In a way, this reminds me of the gcc/egcs merger back in the day. What kinds of benefits do you think the Rails and Merb communities will see from this merger?
Yehuda The benefit is that Rails becomes a framework that can scale from a single-file, light app, all the way up to a full stack (perhaps even more full stack than Rails is today!). That means that people who were having to struggle to gain acceptance for Merb at their work will be able to leverage Rails' popularity, while also being able to hold onto the reasons they wanted to use Merb in the first place. A win-win.
The Rails community will get all the benefits of Merb in their favorite framework. Faster performance, a public API (which means plugins that break less), the ability to use other ORMs, and the list goes on and on.
As a whole, the community gets more smart people working with each other instead of against each other. This should help grow Ruby even more. I am absolutely convinced that this is the year we put away the myths of Ruby's so-called inadequacies by scientifically disproving them one by one.
The competition for the top spot in the Ruby Web Framework space has been good for everyone. What's going to happen now that the two big fish represent one, even bigger, fish?
Yehuda The competition has yielded results! Merb has proven out a bunch of ideas that the Rails core team now wholeheartedly embraces. That's only a win-win for everyone. Now that Rails will become more like Merb, it'd be great if another framework, representing a different community with different interests did exactly the same thing. Forcing Rails to acknowledge the needs of a community of people by proving those ideas out in code worked here, and it will work again.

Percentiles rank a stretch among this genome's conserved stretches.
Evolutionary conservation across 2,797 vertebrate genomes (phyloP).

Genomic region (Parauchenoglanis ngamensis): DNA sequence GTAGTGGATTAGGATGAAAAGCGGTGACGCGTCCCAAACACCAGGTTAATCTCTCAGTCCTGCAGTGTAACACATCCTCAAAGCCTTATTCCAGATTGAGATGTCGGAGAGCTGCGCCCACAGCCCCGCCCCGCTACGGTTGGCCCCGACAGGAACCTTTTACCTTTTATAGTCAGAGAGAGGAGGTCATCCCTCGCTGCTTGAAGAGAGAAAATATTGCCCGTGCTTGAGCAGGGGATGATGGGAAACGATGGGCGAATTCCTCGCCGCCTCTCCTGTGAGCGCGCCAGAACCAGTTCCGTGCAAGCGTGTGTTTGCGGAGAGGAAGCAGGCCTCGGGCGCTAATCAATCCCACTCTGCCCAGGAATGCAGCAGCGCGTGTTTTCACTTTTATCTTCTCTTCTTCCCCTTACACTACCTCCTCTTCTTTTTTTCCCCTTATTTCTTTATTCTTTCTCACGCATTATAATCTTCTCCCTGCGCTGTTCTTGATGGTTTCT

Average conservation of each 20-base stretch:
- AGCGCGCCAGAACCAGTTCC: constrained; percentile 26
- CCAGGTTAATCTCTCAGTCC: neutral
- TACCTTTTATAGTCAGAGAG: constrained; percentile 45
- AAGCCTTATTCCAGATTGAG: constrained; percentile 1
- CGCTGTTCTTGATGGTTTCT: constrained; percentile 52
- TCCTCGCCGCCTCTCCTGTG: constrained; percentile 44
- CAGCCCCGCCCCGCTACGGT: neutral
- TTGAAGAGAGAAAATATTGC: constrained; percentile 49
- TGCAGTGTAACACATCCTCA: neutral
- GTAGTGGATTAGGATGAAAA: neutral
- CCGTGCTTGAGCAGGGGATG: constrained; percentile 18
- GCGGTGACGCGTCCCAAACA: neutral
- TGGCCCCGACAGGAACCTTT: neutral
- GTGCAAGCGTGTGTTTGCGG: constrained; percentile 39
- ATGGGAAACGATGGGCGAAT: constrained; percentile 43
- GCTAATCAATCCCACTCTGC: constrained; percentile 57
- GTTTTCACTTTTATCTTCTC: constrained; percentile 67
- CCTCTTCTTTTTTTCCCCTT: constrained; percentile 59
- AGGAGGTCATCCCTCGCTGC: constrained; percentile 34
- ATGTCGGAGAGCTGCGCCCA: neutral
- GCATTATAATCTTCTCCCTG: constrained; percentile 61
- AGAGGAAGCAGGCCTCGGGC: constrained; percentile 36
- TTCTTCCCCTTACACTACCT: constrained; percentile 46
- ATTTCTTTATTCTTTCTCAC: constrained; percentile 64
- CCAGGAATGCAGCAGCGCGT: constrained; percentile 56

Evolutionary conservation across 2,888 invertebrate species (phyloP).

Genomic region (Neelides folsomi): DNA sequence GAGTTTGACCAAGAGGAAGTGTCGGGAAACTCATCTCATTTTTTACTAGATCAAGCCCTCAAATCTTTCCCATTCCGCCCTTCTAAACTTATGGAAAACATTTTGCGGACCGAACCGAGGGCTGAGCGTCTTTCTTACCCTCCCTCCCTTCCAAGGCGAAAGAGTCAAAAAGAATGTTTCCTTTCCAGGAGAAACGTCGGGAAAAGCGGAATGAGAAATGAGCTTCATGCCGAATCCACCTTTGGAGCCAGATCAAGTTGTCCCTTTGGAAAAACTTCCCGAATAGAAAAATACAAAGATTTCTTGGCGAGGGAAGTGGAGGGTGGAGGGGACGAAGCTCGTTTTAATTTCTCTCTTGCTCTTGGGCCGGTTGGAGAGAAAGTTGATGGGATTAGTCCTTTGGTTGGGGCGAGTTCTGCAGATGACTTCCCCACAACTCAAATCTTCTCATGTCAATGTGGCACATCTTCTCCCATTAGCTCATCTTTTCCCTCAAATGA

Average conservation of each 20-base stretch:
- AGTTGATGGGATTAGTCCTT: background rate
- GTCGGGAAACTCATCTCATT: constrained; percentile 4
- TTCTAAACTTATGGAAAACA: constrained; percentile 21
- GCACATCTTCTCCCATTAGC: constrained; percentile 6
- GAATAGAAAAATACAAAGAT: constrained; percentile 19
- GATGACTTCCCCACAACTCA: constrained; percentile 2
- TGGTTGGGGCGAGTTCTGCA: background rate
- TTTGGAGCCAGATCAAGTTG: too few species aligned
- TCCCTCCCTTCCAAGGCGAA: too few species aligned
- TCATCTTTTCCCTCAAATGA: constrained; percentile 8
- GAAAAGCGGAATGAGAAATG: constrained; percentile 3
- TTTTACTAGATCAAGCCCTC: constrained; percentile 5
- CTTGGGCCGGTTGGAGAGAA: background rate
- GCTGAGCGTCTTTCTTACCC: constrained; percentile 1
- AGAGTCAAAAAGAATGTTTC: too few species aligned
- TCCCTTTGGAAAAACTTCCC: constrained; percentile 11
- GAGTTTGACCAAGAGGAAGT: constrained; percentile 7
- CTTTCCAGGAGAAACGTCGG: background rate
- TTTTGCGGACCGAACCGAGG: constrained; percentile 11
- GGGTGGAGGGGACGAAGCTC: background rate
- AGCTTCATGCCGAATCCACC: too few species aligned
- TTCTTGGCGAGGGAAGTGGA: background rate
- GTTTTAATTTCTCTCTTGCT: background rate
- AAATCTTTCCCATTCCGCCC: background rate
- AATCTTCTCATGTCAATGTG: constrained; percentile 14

Where else in Rubyspace do you think this kind of merger would be possible and helpful?
Yehuda The proliferation of rspec-like frameworks has gotten a little bit out of control. I'd love to see some combined efforts there. Dave Chelimsky, who runs rspec, has said over and over that he's in favor of cleaning up the core, which seems to be the big objection that people have that causes them to go make yet another speccing kit.
Hopefully future successes here will show people that it's possible to put aside differences and build something great!
Kevin I think the Rails/Merb merger has potential to be good and bad for the community. A single API for a unified set of tools and plugins is a good thing, clearly, and makes it more attractive to develop software in and (maybe more interestingly) for the Ruby web space. I feel Merb got a lot of things right when reconsidering how a web framework should be built, and Rails will benefit from that. Merb at the same time is going to be wrapped up into the Rails ecosystem that's churning out documentation and libraries at a sometimes dizzying pace. A bigger community will help smooth the edges that are still sometimes rough around Merb development.
The big thing that worries me is the competition aspect of the merger. Yes, sometimes the rivalry was silly and overly dramatic, but each group pushed the other to improve and pay attention to alternate lines of though and provide something better. I hope that discourse continues publicly. The worst thing to come of this would be that debates that formerly happened in the open, and produced new insights in the open, are hidden away in rails core.
One thing to consider is that this is exactly the sort of behavior Dave Thomas encouraged in his keynote at RubyConf. If we look at Merb as an experimental fork of rails (yes, this is horridly simplified) that gained popularity and was eventually folded back into the mainline, it exemplifies what Dave thinks we need to start doing with Ruby. So, I'd encourage more forking rather than merging. Even smaller libraries benefit. Just look at the Nokogiri/Hpricot arms race.